Vox notes that if you want to interpret Trump's talk of withholding funding as anything other than an empty threat (and why would you?), maybe he was talking about the election funding portion of the CARES Act. Michigan received $11.2 million from the stimmy bill, and Nevada got $4.5 million, but as you astute readers may have noticed, the verbs here are both in the past tense, so Trump can't withhold money that's already out the door. Vox does helpfully points out, at least, that in preparing to hold elections in which people won't have to leave their homes to vote, both states are using the funds for their specified purposes. This is very nice, but also assumes Donald Trump has any fucking idea such funds were in the bill he signed.

In the case of Michigan, at least, NPR points out that Trump's condemnation is partially at odds with a point made by GOP chair Ronna McDaniel, who told reporters Monday she has no problems at all with states sending out absentee ballot applications, but that all Republicans rightly oppose sending out absentee ballots to all registered voters without being expressly requested, because what about the fraudings, huh?

The only problem with that view is that five states (Colorado, Hawaii, Oregon, Washington, and Utah) already run nearly all their elections by mail, and they have very clean, efficient elections. As the Brennan Center for Justice explains, all five states have "multiple tools to address valid security concerns and protect election integrity," and as for voter fraud, it's pretty much not a thing.

"[S]tates that use vote-by-mail have encountered essentially zero fraud: Oregon, the pioneer in this area, has sent out more than 100 million mail-in ballots since 2000, and has documented only about a dozen cases of proven fraud." Rounded to the seventh decimal point, that's 0.0000001 percent of all votes cast. An exhaustive investigative journalism analysis of all known voter fraud cases identified only 491 cases of absentee ballot fraud from 2000 to 2012. As election law professor Richard L. Hasen notes, during that period "literally billions of votes were cast."

For that matter, even Republicans' cherished belief that mail-in voting gives Democrats an electoral advantage doesn't hold water, as a recent study by Stanford University researchers found:

In examining voter data in three states with staggered rollouts of vote-by-mail programs — California, Utah and Washington — the researchers found that the introduction of mail-in voting did not have an effect, on average, on the share of voter turnout for either Republicans or Democrats.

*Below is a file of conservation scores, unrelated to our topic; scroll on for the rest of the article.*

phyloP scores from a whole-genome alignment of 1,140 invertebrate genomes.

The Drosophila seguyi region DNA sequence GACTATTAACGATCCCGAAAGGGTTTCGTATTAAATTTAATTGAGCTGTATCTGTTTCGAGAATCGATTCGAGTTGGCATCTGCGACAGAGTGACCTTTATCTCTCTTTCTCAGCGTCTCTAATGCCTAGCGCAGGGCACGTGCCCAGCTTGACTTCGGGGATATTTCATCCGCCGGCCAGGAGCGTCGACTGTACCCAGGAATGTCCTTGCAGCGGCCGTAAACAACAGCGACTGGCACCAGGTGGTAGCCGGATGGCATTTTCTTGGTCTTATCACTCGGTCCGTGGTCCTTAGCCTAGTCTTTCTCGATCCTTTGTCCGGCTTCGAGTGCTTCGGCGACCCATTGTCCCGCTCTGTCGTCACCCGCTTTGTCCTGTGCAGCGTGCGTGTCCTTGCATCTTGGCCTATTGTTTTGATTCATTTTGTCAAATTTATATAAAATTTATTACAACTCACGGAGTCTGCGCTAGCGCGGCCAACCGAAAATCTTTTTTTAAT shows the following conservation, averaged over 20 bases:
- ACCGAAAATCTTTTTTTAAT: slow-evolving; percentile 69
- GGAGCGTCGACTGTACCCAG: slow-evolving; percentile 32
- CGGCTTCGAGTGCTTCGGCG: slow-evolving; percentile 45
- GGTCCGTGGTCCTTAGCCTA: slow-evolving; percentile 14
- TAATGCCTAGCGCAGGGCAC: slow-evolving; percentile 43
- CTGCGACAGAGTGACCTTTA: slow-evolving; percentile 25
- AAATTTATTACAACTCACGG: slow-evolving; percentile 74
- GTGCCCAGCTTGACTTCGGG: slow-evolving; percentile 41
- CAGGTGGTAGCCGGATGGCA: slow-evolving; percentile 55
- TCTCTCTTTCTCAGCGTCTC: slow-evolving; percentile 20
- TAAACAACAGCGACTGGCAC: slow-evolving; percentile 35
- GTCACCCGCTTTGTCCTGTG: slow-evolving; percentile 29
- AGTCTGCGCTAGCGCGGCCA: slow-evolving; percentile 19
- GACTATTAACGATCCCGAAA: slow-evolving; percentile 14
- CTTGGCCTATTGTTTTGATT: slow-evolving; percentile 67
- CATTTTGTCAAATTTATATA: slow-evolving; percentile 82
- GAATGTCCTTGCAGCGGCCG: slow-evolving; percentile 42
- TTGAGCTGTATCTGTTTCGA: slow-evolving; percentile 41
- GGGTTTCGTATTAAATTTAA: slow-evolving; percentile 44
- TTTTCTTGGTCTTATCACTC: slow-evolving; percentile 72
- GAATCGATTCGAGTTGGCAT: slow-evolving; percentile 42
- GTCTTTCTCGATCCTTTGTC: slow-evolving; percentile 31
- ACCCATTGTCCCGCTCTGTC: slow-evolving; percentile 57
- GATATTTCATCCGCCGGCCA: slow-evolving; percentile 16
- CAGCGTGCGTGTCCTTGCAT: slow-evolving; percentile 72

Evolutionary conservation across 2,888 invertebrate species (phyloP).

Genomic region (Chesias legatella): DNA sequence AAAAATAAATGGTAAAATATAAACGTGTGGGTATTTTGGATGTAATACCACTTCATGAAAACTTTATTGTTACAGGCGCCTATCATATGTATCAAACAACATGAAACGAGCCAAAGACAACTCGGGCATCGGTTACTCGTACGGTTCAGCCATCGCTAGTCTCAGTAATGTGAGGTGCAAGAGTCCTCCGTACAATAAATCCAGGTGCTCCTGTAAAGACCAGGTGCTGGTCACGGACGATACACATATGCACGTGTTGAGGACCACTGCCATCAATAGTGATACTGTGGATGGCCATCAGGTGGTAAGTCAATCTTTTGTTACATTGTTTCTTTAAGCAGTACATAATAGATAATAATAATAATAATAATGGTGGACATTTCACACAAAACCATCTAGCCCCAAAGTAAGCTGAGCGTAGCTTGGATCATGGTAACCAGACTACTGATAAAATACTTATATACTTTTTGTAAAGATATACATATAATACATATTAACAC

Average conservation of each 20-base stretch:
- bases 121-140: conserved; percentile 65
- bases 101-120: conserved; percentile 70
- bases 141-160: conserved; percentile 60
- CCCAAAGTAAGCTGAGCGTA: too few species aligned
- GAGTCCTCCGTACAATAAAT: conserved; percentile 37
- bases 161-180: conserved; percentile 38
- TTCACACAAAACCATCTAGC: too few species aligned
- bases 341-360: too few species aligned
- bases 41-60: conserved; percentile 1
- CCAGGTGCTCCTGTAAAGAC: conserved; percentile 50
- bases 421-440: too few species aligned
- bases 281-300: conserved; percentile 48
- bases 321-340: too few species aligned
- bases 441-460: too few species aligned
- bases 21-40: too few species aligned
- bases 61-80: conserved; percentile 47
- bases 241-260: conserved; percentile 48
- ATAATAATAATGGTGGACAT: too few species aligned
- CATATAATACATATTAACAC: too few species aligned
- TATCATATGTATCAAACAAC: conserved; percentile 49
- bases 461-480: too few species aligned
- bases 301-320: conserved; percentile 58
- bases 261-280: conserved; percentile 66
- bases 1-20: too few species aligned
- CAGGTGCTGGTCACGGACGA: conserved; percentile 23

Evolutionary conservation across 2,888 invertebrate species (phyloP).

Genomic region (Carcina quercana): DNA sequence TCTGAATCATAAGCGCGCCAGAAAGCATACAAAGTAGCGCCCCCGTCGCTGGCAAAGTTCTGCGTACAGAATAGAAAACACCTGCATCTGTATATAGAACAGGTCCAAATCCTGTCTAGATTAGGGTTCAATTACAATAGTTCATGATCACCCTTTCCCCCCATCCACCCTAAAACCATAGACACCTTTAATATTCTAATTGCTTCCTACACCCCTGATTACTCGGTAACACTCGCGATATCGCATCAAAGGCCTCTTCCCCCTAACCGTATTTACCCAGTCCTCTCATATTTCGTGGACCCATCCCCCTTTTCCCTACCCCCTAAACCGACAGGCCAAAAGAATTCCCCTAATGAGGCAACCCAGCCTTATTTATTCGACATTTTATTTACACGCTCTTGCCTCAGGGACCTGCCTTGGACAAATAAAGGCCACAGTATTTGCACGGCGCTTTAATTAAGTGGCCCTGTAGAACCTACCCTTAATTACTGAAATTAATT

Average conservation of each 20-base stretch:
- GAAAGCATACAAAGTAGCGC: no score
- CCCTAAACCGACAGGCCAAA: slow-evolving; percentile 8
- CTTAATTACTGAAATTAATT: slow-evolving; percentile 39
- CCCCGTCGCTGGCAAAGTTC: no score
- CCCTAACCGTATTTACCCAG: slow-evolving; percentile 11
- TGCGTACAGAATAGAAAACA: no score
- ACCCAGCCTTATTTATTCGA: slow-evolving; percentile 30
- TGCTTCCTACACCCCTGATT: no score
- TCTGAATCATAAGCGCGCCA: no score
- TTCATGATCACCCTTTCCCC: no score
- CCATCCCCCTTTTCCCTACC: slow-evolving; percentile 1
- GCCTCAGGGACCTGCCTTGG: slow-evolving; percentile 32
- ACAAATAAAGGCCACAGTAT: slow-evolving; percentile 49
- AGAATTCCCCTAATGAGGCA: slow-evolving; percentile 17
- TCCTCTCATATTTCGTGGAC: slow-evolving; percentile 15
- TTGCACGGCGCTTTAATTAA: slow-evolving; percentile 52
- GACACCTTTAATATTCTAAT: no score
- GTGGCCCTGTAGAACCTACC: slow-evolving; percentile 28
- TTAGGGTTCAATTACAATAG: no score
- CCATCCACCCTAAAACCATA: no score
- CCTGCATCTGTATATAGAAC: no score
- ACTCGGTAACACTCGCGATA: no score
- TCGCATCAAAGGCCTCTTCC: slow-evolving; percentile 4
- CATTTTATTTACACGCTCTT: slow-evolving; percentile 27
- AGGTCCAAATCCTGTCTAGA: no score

Researchers also found that expanding vote-by-mail does not appear to increase the vote share for candidates of either political party. Taken together, the researchers say their findings essentially dispel concerns that mail-in voting would cause a major electoral shift toward one party.

"Our paper has a clear takeaway: Claims that vote-by-mail fundamentally advantages one party over the other appear overblown," the researchers stated in their working paper.

Ah, but what about what happens when you make voting easier in places with strict voter suppression measures enacted by Republicans, huh? Those three states probably already had clean, fair elections, so what good is that study? As everyone knows, whenever Republicans are told to stop cheating, they insist Democrats get an unfair advantage, which just proves how important the cheating is to ensure the will of the Republican people is done.

[Vox / NPR / Brennan Center / Stanford Institute for Economic Policy Research]

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Doktor Zoom

Doktor Zoom's real name is Marty Kelley, and he lives in the wilds of Boise, Idaho. He is not a medical doctor, but does have a real PhD in Rhetoric. You should definitely donate some money to this little mommyblog where he has finally found acceptance and cat pictures. He is on maternity leave until 2033. Here is his Twitter, also. His quest to avoid prolixity is not going so great.